Message of Tolerance in Little Tokyo

Hundreds participate in rally against Islamophobia.

By J.K. YAMAMOTO   Rafu Shiimpo Staff Writer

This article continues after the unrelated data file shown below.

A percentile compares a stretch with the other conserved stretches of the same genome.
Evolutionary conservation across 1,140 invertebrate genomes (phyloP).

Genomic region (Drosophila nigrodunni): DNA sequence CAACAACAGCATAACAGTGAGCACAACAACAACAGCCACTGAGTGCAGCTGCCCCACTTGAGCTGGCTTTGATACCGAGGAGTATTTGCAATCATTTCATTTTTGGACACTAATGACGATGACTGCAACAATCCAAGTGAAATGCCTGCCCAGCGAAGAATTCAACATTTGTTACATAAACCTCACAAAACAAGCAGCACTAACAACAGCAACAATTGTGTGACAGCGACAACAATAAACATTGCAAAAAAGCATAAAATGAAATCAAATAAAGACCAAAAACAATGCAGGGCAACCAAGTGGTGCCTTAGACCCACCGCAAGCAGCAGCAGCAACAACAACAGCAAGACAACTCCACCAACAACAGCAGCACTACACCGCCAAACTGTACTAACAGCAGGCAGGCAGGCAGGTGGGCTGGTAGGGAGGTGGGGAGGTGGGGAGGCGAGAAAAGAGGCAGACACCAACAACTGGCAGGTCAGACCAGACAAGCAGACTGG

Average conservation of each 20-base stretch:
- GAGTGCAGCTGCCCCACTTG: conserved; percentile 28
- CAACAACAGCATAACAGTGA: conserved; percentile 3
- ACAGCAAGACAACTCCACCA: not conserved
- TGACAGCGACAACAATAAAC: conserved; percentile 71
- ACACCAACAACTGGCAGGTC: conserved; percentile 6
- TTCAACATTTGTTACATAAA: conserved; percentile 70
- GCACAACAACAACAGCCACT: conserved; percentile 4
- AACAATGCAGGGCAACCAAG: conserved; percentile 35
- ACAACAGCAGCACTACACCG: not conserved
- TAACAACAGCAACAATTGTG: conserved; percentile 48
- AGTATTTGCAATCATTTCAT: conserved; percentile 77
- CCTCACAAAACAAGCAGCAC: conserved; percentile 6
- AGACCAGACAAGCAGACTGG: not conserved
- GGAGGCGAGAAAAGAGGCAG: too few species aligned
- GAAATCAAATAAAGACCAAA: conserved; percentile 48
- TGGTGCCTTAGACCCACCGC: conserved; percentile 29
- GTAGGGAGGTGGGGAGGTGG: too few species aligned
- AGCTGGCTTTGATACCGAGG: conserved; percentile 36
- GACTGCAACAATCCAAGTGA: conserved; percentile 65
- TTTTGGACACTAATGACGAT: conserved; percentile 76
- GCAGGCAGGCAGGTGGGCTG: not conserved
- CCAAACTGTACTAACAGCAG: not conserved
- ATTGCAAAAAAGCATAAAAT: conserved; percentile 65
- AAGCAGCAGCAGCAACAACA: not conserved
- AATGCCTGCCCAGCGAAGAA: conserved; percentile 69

“Vigilant Love” was the theme of a solidarity community vigil against violence and Islamophobia held Thursday in Little Tokyo.   A diverse coalition of community groups organized the event in response to rising anti-Muslim sentiment in the wake of terrorist attacks in Paris and San Bernardino.   The program began with a gathering of about 100 people in the plaza of the Japanese American Cultural and Community Center. Some started with Muslim prayers or incense offerings.   Shakeel Syed, executive director of the Islamic Shura Council of  Southern California, offered a short prayer for peace: “Give us the resolve to stand together in the midst of trials  and tribulations of today … Instill our hearts with love and empty our  hearts and other hearts from harboring hate for other people … Keep our children and grandchildren safe in a time when everyone is looking over their shoulder with fear.”   Gilda Velez of SEIU noted that of the 14 people killed in San Bernardino, 10 were members of her union, the majority of those wounded were also members, and many more were traumatized by the experience. She also reported that at a vigil held on Monday, she met local Muslim leaders who are gathering resources and donations for the victims’ families and the survivors.   “We need to stand together with San Bernardino because San Bernardino could be any of our communities … The only way that we can defeat terrorism and hate is by the people being united,” Velez said.   She added that one of the victims, Shannon Johnson, commuted to San Bernardino from Koreatown every day and “died a hero” because he shielded a co-worker from the bullets.   Offering condolences to the families of those killed in recent attacks, Rinban Noriaki Ito of Higashi Honganji Buddhist Temple said, “We condemn violence that is ever growing, but we should also acknowledge that the cycle of ongoing violence and retaliation leads only to more violence and hatred.”   Noting that when the Earth is seen from space, no national boundaries are visible, Ito talked about the Buddhist concept of interconnectedness. “Even though we lead separate and distinct lives, even though there are differences in ethnicity, religion and culture, in reality we are all part of life with a capital ‘L.’ That includes not only humans but all living things. It is our attachment to our ego and our ignorance that prevents us from seeing that reality.    “The differences should in fact be enjoyed, but in reality so often those differences lead to fear and eventually to building up walls to divide rather than to unite. Today we are here to bring us together, to make us realize that we have a responsibility to care not only for our families and our inner circle of friends, but to care for all people and all living things … We show our love and our support to our friends in the Islamic community.”   Rabbi Aryeh Cohen, a professor at American Jewish University, said, “We are commanded to reach out to each other, to stand strongly together and to say we do not build the world in the image of God by denigrating other people. The beautiful mosaic of God’s people cannot be contained within the parameters of one liturgical tradition, of one set of religious symbols … God is reflected in all the facets of belief which are expressed by all the religious traditions … We come here tonight to say that we will meet hatred with love.   “We will forgo the false security of scapegoating some Americans … We remember what happened when  after Pearl Harbor we let our fear get the better of us and we forgot that Japanese Americans were our brothers and sisters and we sent them to concentration camps … While American troops were fighting Hitler’s Nazi ideology of anti-Semitic genocide in Europe, Father (Charles Edward) Coughlin was preaching anti-Semitism in America …   “We will not let this new wave of intolerance, bigotry, racism and Islamophobia stand … We must actively seek peace, we must know each other, visiting  each other’s temples, mosques, churches, synagogues, gurdwaras … We must talk to each other. We must rid our communities of hatred.”   Rev. Mark Nakagawa of Centenary United Methodist Church said he has been working with Syed for years as members of a Christian-Muslim consultative group that meets every month. “It is out of that relationship that Shakeel and I have found commonalities and work together with all of you to bring peace and justice.”   Nakagawa read a statement from the National Japanese American United Methodist Caucus, which expressed support for “our Syrian refugee brothers and sisters as well as with refugee brothers and sisters from around the globe. The Japanese American experience is an experience that includes exile and homelessness. We know the damage that is caused by mass hysteria … As Christians, our heritage includes biblical stories of God’s people being an exiled people from the time of Moses in the Old Testament to the time of Jesus and the Apostle Paul in the New Testament …   “We call all people, especially in this country, to extend hospitality to refugees from all nations who seek to come upon our shores. With the exception of native peoples, all of us descend from people who were once strangers from another land but now citizens and residents of this land.  In the plight of the Syrian refugees we see our stories in their unfolding saga taking place right before our very eyes. We are called to do no less than to welcome them in the spirit of hospitality and love which defines this season.”   Jyotswaroop Kaur, education director of the Sikh American Legal Defense and Education Fund, expressed condolences to those affected by the San Bernardino shootings and offered a Sikh children’s prayer that promises “the presence of the divine love all around you and yours.”   “We all have a responsibility to speak up when something isn’t fair,” said Muffy Sunde, a member of the Freedom Socialist Party, who attended the event. “This is completely wrong. We should open our borders to any refugees of war.” In reference to the ongoing civil war in Syria, she added, “The U.S. created this  problem, so they can pay to resolve the problem.”   Participants went on a solidarity walk through Japanese Village Plaza to the Japanese American National Museum, carrying a banner and singing “We Shall Overcome,” accompanied on guitar by Nancy Gohata and Phil Shigekuni. Syed urged everyone to hold hands with a stranger and “make a new friend this evening.”   “Holy Ground for JAs”   Outside JANM, the number of participants swelled to about 350. They were welcomed by the museum’s president and CEO, Greg Kimura, who said, “It is so gratifying to see so many people who have come out tonight … as a community of many, many faiths and people of every stripe, every color, every background to gather together in unity to resist the temptation that happens in times of national crisis for people to turn on the most vulnerable in their community.”   He pointed out that the rally was being held in front of the former Nishi Hongwanji building, “where Japanese Americans from Los Angeles were lined up and put on buses and taken away for the duration of the war, first to the horse stalls of Santa Anita Race Track and then behind the barbed wire of concentration camps further east … We truly are standing on holy ground for Japanese Americans …   “We memorialize those terrible events … by acknowledging the suffering that they endured … to honor  them by making sure that similar mass injustices based on race, color, religion, ethnic background never ever happen again.”   Citing recent “anti-Islamic, anti-Syrian, anti-refugee, anti-immigrant rhetoric” from public figures, Kimura said the purpose of the rally was to uphold “values that we hold deeply as Americans, standing against discrimination, standing against prejudice, standing for equal justice under law, standing for human rights and human dignity.”    Kathy Masaoka of Nikkei for Civil Rights and Redress said in a solidarity statement, “With calls by politicians to ban Syrian refugees from entering this country, we see our country’s failure to fulfill its humanitarian responsibility to provide a sanctuary … We condemn how media outlets have capitalized on these horrific attacks by reacting to the Syrian refugee crisis with overwhelming fear, Islamophobia, and a lack of compassion for the men, women and children fleeing for their lives.   “Political officials, such as the Roanoke mayor in Virginia, even went as far as to exemplify the unjust incarceration of Japanese Americans during World War II as a precedent for creating similar camps for the Syrian refugees.   “This Islamophobia and racism impacts all of us, but especially the American Muslim, Sikh, South Asian and Arab American communities, who are again being harassed and abused just as they were after 9/11. After the attacks on the Twin Towers in 2001, over 300 Japanese Americans gathered in Little Tokyo … to show support for all the victims and to highlight the need to resist the fear driven by hysteria.   “Now with the attacks in Paris and more recently in San Bernardino, there is a need for us to come together again. We did not know each other in 2001, but since then we have built a relationship across communities based on friendship and understanding.”   Other speakers included traci ishigo, program coordinator for JACL Pacific Southwest District; Sahar Pirzada, youth development manager at CAIR (Council on American-Islamic Relations) Los Angeles; Haroon Manjlai, public affairs coordinator for CAIR-LA; Salam Al-Marayati, executive director of the Muslim Public Affairs Council; traci kato-kiriyama, director and cofounder of Tuesday Night Project; and Sean Miura, producer and lead curator of Tuesday Night Café.   The vigil concluded with participants forming a human peace symbol.